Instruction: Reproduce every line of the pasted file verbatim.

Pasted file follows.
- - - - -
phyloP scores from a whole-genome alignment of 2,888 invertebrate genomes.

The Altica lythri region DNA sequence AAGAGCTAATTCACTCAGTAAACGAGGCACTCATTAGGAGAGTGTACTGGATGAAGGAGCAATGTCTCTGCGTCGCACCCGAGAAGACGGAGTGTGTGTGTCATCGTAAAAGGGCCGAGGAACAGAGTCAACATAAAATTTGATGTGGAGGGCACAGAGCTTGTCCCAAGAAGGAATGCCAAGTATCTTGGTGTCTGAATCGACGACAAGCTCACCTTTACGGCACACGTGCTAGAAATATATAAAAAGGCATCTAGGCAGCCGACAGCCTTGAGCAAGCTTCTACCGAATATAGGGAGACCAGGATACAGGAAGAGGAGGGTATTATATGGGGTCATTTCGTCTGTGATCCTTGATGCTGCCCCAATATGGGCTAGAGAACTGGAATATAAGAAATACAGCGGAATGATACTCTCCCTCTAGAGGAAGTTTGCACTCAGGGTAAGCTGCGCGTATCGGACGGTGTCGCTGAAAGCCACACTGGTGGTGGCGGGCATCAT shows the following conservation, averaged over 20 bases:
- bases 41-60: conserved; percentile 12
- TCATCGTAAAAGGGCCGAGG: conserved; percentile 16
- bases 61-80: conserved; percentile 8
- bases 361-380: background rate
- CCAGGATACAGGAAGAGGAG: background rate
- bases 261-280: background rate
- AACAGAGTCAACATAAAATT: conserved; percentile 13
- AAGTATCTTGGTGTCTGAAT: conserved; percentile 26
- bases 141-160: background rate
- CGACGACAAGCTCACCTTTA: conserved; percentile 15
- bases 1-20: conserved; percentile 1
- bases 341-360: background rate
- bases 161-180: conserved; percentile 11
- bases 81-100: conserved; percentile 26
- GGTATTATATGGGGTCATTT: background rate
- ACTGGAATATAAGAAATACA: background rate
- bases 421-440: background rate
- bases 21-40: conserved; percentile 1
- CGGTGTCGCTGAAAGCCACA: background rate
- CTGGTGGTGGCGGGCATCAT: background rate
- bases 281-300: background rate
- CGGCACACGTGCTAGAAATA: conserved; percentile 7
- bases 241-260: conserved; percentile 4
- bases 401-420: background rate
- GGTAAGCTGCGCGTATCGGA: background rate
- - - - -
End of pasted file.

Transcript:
phyloP scores from a whole-genome alignment of 2,888 invertebrate genomes.

The Altica lythri region DNA sequence AAGAGCTAATTCACTCAGTAAACGAGGCACTCATTAGGAGAGTGTACTGGATGAAGGAGCAATGTCTCTGCGTCGCACCCGAGAAGACGGAGTGTGTGTGTCATCGTAAAAGGGCCGAGGAACAGAGTCAACATAAAATTTGATGTGGAGGGCACAGAGCTTGTCCCAAGAAGGAATGCCAAGTATCTTGGTGTCTGAATCGACGACAAGCTCACCTTTACGGCACACGTGCTAGAAATATATAAAAAGGCATCTAGGCAGCCGACAGCCTTGAGCAAGCTTCTACCGAATATAGGGAGACCAGGATACAGGAAGAGGAGGGTATTATATGGGGTCATTTCGTCTGTGATCCTTGATGCTGCCCCAATATGGGCTAGAGAACTGGAATATAAGAAATACAGCGGAATGATACTCTCCCTCTAGAGGAAGTTTGCACTCAGGGTAAGCTGCGCGTATCGGACGGTGTCGCTGAAAGCCACACTGGTGGTGGCGGGCATCAT shows the following conservation, averaged over 20 bases:
- bases 41-60: conserved; percentile 12
- TCATCGTAAAAGGGCCGAGG: conserved; percentile 16
- bases 61-80: conserved; percentile 8
- bases 361-380: background rate
- CCAGGATACAGGAAGAGGAG: background rate
- bases 261-280: background rate
- AACAGAGTCAACATAAAATT: conserved; percentile 13
- AAGTATCTTGGTGTCTGAAT: conserved; percentile 26
- bases 141-160: background rate
- CGACGACAAGCTCACCTTTA: conserved; percentile 15
- bases 1-20: conserved; percentile 1
- bases 341-360: background rate
- bases 161-180: conserved; percentile 11
- bases 81-100: conserved; percentile 26
- GGTATTATATGGGGTCATTT: background rate
- ACTGGAATATAAGAAATACA: background rate
- bases 421-440: background rate
- bases 21-40: conserved; percentile 1
- CGGTGTCGCTGAAAGCCACA: background rate
- CTGGTGGTGGCGGGCATCAT: background rate
- bases 281-300: background rate
- CGGCACACGTGCTAGAAATA: conserved; percentile 7
- bases 241-260: conserved; percentile 4
- bases 401-420: background rate
- GGTAAGCTGCGCGTATCGGA: background rate